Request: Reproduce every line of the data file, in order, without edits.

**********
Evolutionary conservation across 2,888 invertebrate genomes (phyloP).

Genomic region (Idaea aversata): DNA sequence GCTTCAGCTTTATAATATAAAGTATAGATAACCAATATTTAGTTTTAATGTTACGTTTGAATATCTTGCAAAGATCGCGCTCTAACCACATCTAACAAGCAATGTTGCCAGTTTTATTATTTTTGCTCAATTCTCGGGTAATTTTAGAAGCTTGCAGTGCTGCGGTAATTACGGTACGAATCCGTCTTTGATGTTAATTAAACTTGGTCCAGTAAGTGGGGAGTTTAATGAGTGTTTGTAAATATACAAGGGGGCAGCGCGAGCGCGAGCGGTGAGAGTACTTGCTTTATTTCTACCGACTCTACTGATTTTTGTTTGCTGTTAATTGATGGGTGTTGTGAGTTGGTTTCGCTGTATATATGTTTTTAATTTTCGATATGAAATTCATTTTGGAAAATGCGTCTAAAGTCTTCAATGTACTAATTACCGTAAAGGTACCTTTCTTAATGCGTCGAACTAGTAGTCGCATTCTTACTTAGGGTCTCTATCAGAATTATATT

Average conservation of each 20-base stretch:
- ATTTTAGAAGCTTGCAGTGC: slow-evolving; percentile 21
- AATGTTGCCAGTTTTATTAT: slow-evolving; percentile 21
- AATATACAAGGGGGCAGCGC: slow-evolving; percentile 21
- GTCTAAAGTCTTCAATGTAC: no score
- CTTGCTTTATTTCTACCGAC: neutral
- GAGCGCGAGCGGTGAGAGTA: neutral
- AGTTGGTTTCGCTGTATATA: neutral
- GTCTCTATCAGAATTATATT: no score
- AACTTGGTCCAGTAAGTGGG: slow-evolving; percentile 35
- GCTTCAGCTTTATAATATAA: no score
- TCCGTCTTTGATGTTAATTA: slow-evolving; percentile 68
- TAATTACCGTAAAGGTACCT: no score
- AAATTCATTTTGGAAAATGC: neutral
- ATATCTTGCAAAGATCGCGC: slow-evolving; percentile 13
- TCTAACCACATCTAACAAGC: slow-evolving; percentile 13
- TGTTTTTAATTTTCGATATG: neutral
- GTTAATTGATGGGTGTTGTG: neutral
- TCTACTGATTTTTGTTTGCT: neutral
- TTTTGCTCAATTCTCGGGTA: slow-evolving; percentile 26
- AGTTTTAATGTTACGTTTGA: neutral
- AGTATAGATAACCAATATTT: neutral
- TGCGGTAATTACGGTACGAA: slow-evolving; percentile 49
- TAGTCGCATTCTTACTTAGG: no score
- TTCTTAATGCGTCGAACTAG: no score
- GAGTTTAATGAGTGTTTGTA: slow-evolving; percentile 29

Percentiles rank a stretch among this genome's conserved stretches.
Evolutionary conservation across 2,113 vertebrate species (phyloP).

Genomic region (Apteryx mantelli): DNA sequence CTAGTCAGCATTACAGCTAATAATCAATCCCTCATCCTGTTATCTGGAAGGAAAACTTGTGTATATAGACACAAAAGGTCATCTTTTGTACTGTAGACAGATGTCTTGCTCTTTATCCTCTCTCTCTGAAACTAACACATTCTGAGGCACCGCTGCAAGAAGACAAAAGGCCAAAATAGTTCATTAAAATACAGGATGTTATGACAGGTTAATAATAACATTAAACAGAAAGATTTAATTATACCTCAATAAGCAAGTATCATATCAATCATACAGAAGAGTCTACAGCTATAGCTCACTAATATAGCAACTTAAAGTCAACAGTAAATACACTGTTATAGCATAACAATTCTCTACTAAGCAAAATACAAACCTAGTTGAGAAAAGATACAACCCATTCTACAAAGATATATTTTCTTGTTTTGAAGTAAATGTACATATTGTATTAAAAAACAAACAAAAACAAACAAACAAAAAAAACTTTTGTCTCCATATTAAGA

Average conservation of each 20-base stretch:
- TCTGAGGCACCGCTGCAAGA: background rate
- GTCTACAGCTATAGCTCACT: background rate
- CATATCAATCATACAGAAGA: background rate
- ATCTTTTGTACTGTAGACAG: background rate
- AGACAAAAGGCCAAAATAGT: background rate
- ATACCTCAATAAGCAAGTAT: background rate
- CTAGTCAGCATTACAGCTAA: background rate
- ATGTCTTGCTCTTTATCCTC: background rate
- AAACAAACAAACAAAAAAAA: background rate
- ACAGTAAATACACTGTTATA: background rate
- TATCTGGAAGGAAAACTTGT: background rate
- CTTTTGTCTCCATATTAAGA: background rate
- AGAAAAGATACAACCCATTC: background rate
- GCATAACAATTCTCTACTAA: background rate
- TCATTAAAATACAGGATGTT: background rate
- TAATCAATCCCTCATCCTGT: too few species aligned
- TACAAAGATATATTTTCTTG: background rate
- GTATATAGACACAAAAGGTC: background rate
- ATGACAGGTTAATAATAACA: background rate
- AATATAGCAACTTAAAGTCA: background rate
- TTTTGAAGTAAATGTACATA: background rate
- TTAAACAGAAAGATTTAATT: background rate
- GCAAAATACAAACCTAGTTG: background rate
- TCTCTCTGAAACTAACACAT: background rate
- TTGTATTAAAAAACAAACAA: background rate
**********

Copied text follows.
Evolutionary conservation across 2,888 invertebrate genomes (phyloP).

Genomic region (Idaea aversata): DNA sequence GCTTCAGCTTTATAATATAAAGTATAGATAACCAATATTTAGTTTTAATGTTACGTTTGAATATCTTGCAAAGATCGCGCTCTAACCACATCTAACAAGCAATGTTGCCAGTTTTATTATTTTTGCTCAATTCTCGGGTAATTTTAGAAGCTTGCAGTGCTGCGGTAATTACGGTACGAATCCGTCTTTGATGTTAATTAAACTTGGTCCAGTAAGTGGGGAGTTTAATGAGTGTTTGTAAATATACAAGGGGGCAGCGCGAGCGCGAGCGGTGAGAGTACTTGCTTTATTTCTACCGACTCTACTGATTTTTGTTTGCTGTTAATTGATGGGTGTTGTGAGTTGGTTTCGCTGTATATATGTTTTTAATTTTCGATATGAAATTCATTTTGGAAAATGCGTCTAAAGTCTTCAATGTACTAATTACCGTAAAGGTACCTTTCTTAATGCGTCGAACTAGTAGTCGCATTCTTACTTAGGGTCTCTATCAGAATTATATT

Average conservation of each 20-base stretch:
- ATTTTAGAAGCTTGCAGTGC: slow-evolving; percentile 21
- AATGTTGCCAGTTTTATTAT: slow-evolving; percentile 21
- AATATACAAGGGGGCAGCGC: slow-evolving; percentile 21
- GTCTAAAGTCTTCAATGTAC: no score
- CTTGCTTTATTTCTACCGAC: neutral
- GAGCGCGAGCGGTGAGAGTA: neutral
- AGTTGGTTTCGCTGTATATA: neutral
- GTCTCTATCAGAATTATATT: no score
- AACTTGGTCCAGTAAGTGGG: slow-evolving; percentile 35
- GCTTCAGCTTTATAATATAA: no score
- TCCGTCTTTGATGTTAATTA: slow-evolving; percentile 68
- TAATTACCGTAAAGGTACCT: no score
- AAATTCATTTTGGAAAATGC: neutral
- ATATCTTGCAAAGATCGCGC: slow-evolving; percentile 13
- TCTAACCACATCTAACAAGC: slow-evolving; percentile 13
- TGTTTTTAATTTTCGATATG: neutral
- GTTAATTGATGGGTGTTGTG: neutral
- TCTACTGATTTTTGTTTGCT: neutral
- TTTTGCTCAATTCTCGGGTA: slow-evolving; percentile 26
- AGTTTTAATGTTACGTTTGA: neutral
- AGTATAGATAACCAATATTT: neutral
- TGCGGTAATTACGGTACGAA: slow-evolving; percentile 49
- TAGTCGCATTCTTACTTAGG: no score
- TTCTTAATGCGTCGAACTAG: no score
- GAGTTTAATGAGTGTTTGTA: slow-evolving; percentile 29

Percentiles rank a stretch among this genome's conserved stretches.
Evolutionary conservation across 2,113 vertebrate species (phyloP).

Genomic region (Apteryx mantelli): DNA sequence CTAGTCAGCATTACAGCTAATAATCAATCCCTCATCCTGTTATCTGGAAGGAAAACTTGTGTATATAGACACAAAAGGTCATCTTTTGTACTGTAGACAGATGTCTTGCTCTTTATCCTCTCTCTCTGAAACTAACACATTCTGAGGCACCGCTGCAAGAAGACAAAAGGCCAAAATAGTTCATTAAAATACAGGATGTTATGACAGGTTAATAATAACATTAAACAGAAAGATTTAATTATACCTCAATAAGCAAGTATCATATCAATCATACAGAAGAGTCTACAGCTATAGCTCACTAATATAGCAACTTAAAGTCAACAGTAAATACACTGTTATAGCATAACAATTCTCTACTAAGCAAAATACAAACCTAGTTGAGAAAAGATACAACCCATTCTACAAAGATATATTTTCTTGTTTTGAAGTAAATGTACATATTGTATTAAAAAACAAACAAAAACAAACAAACAAAAAAAACTTTTGTCTCCATATTAAGA

Average conservation of each 20-base stretch:
- TCTGAGGCACCGCTGCAAGA: background rate
- GTCTACAGCTATAGCTCACT: background rate
- CATATCAATCATACAGAAGA: background rate
- ATCTTTTGTACTGTAGACAG: background rate
- AGACAAAAGGCCAAAATAGT: background rate
- ATACCTCAATAAGCAAGTAT: background rate
- CTAGTCAGCATTACAGCTAA: background rate
- ATGTCTTGCTCTTTATCCTC: background rate
- AAACAAACAAACAAAAAAAA: background rate
- ACAGTAAATACACTGTTATA: background rate
- TATCTGGAAGGAAAACTTGT: background rate
- CTTTTGTCTCCATATTAAGA: background rate
- AGAAAAGATACAACCCATTC: background rate
- GCATAACAATTCTCTACTAA: background rate
- TCATTAAAATACAGGATGTT: background rate
- TAATCAATCCCTCATCCTGT: too few species aligned
- TACAAAGATATATTTTCTTG: background rate
- GTATATAGACACAAAAGGTC: background rate
- ATGACAGGTTAATAATAACA: background rate
- AATATAGCAACTTAAAGTCA: background rate
- TTTTGAAGTAAATGTACATA: background rate
- TTAAACAGAAAGATTTAATT: background rate
- GCAAAATACAAACCTAGTTG: background rate
- TCTCTCTGAAACTAACACAT: background rate
- TTGTATTAAAAAACAAACAA: background rate